Japanese chisel, free traditional picnic table plans - How to Do

Categories: Woodworking Plans Corner Desk | Author: admin 12.04.2013

In Japanese practice a thin high carbon steel cutting edge is forge welded onto a soft steel body. I don't actually collect decorative chisels so the pieces I have in my collection date from the early days of this company when we imported samples of Japanese tools. From the left (in the top picture and the first detail shot) three suminagashi style chisels, starting from the left, by Tasai.
In the second detail picture (and on the right of the main picture) we have a plain chisel in the middle surrounded by two chisels made from kamaji iron. While I plan an additional blog entry on decorative handles and hoops in the near future here are a few more pictures, showing some of the decorative details of the suminagashi chisels and a closeup of the twisted neck chisel by Nishiki. We will present you some of joints used in traditional Japanese joinery, tools and literature for more informations.
These dovetail chisels are hand-forged by Master Matsumura in Yoita, Niigata Province, Japan.


Here one can see the back or mirror side of the dovetail chisels in 15 mm, 30 mm and 42 mm. One can see here that the tang and grip are slightly offset, like most other Japanese chisels. This chisel was tempered after grinding, a thing difficult to do only by the most experienced masters blacksmiths. The chisel on the right is by Nishiki and has a twisted shank - an old style which Nishiki reintroduced. Although plenty of books have been published about Japanese joinery there is no quality web page about it. The blade is a laminate of White Paper Steel, the best available for a very fine cutting edge, with a backing of iron to strengthen the chisel. This is an advantage when cutting deep mortices, for instance, as one can cut much deeper than the length of the chisel blade would suggest.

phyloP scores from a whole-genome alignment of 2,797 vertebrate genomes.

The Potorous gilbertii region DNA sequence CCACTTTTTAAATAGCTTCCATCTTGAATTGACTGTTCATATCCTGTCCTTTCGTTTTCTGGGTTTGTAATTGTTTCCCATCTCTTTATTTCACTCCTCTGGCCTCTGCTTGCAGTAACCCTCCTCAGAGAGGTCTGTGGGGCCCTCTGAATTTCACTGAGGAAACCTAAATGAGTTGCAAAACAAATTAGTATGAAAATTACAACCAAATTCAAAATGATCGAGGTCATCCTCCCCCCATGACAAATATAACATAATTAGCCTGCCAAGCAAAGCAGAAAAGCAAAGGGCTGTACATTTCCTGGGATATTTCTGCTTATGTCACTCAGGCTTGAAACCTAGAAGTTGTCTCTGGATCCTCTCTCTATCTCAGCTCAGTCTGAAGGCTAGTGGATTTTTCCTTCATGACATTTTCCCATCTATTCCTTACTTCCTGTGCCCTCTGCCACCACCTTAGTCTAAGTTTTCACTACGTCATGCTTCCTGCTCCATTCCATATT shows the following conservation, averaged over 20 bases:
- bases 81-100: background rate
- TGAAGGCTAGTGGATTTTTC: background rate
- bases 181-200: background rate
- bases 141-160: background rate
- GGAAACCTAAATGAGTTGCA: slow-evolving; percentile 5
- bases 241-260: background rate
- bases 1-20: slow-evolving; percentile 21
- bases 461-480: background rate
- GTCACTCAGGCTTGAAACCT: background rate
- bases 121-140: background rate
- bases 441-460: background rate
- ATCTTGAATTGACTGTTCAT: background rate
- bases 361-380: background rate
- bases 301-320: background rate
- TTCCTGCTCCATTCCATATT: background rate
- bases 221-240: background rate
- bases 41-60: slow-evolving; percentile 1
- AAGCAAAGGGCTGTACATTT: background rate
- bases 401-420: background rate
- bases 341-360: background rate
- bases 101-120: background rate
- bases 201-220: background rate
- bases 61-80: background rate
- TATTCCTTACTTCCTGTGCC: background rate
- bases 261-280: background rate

In Japan where the manufacture of edge tools is still concentrated in the hands of masters who sign their work, most chisel makers have one or two decorative versions of their tools where the steel itself is the focus of the decorations.
As all the tools by a specific maker have the same cutting edge layer there is no functional reason to use a decorative chisel. If you want to build for your children and grandchildren and beyond–you might try using wood-only joinery and the best way to do it is to use traditional Japanese joinery. Tasai is considered the modern master of this technique and you can see how elegant and reserved his chisels can be.



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